Selection criteria: 

Randomised controlled trials were eligible when they (1) compared yoga interventions versus no therapy or versus any other active therapy in women with a diagnosis of non-metastatic or metastatic breast cancer, and (2) assessed at least one of the primary outcomes on patient-reported instruments, including health-related quality of life, depression, anxiety, fatigue or sleep disturbances.

Data collection and analysis: 

Two review authors independently collected data on methods and results. We expressed outcomes as standardised mean differences (SMDs) with 95% confidence intervals (CIs) and conducted random-effects model meta-analyses. We assessed potential risk of publication bias through visual analysis of funnel plot symmetry and heterogeneity between studies by using the Chi2 test and the I2 statistic. We conducted subgroup analyses for current treatment status, time since diagnosis, stage of cancer and type of yoga intervention.

Main results: 

We included 24 studies with a total of 2166 participants, 23 of which provided data for meta-analysis. Thirteen studies had low risk of selection bias, five studies reported adequate blinding of outcome assessment and 15 studies had low risk of attrition bias.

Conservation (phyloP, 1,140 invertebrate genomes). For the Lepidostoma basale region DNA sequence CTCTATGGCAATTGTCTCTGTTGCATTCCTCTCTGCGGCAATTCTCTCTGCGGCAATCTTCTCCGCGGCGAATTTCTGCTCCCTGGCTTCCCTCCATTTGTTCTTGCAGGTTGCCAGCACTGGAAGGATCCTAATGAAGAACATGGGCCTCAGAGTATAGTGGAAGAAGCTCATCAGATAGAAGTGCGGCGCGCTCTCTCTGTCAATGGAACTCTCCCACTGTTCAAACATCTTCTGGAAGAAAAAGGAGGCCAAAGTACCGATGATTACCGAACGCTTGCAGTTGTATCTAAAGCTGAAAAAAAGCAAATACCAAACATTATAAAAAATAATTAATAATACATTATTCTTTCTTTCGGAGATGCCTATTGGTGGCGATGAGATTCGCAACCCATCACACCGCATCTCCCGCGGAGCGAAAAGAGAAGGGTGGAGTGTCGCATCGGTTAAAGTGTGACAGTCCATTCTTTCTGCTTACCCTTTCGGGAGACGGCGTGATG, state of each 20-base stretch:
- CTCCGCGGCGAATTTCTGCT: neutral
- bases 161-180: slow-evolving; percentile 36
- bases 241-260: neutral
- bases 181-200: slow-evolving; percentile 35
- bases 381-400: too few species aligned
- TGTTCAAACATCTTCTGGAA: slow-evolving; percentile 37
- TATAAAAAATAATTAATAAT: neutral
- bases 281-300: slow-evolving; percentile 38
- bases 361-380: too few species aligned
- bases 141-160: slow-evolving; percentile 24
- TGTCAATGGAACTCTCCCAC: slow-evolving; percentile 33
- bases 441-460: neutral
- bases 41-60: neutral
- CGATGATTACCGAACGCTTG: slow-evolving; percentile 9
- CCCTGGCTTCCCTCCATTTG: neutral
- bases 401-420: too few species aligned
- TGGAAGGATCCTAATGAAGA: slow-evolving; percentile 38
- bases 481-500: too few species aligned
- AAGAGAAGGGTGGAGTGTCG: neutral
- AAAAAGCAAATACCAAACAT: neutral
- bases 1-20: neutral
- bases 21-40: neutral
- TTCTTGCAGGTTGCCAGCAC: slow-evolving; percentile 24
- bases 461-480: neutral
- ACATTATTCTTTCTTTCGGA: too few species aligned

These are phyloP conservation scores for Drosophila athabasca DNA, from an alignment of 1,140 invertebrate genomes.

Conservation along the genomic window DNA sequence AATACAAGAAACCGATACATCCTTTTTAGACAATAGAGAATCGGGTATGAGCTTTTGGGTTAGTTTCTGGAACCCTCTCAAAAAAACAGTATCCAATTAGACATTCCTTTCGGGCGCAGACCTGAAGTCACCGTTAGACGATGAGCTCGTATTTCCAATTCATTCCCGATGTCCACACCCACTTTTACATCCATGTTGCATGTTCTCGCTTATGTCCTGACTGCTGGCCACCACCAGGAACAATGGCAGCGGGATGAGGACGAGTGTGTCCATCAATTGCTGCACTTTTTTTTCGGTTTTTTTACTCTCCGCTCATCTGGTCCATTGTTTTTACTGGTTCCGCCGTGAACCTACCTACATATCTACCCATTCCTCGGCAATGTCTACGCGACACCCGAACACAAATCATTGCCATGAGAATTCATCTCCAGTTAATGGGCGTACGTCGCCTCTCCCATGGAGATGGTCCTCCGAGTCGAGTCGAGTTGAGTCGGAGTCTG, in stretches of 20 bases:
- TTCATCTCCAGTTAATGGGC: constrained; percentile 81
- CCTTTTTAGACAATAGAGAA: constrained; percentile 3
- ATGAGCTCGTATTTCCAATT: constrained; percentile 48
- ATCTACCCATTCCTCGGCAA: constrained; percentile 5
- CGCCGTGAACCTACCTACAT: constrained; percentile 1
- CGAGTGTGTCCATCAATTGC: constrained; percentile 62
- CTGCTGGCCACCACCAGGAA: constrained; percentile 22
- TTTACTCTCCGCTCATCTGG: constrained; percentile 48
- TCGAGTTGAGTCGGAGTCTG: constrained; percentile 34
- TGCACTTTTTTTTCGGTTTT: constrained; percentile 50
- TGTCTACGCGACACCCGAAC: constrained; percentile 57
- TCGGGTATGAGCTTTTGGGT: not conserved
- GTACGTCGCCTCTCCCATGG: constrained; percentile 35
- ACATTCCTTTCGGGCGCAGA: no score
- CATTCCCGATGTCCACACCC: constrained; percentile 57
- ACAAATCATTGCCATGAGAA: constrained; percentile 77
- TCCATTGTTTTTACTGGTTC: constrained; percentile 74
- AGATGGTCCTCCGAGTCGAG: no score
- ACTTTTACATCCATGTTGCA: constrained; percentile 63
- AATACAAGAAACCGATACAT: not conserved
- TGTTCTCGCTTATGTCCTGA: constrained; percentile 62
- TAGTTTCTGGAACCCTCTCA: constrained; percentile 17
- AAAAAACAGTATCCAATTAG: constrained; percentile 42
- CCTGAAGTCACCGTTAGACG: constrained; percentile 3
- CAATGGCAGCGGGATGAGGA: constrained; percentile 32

Seventeen studies that compared yoga versus no therapy provided moderate-quality evidence showing that yoga improved health-related quality of life (pooled SMD 0.22, 95% CI 0.04 to 0.40; 10 studies, 675 participants), reduced fatigue (pooled SMD -0.48, 95% CI -0.75 to -0.20; 11 studies, 883 participants) and reduced sleep disturbances in the short term (pooled SMD -0.25, 95% CI -0.40 to -0.09; six studies, 657 participants). The funnel plot for health-related quality of life was asymmetrical, favouring no therapy, and the funnel plot for fatigue was roughly symmetrical. This hints at overall low risk of publication bias. Yoga did not appear to reduce depression (pooled SMD -0.13, 95% CI -0.31 to 0.05; seven studies, 496 participants; low-quality evidence) or anxiety (pooled SMD -0.53, 95% CI -1.10 to 0.04; six studies, 346 participants; very low-quality evidence) in the short term and had no medium-term effects on health-related quality of life (pooled SMD 0.10, 95% CI -0.23 to 0.42; two studies, 146 participants; low-quality evidence) or fatigue (pooled SMD -0.04, 95% CI -0.36 to 0.29; two studies, 146 participants; low-quality evidence). Investigators reported no serious adverse events.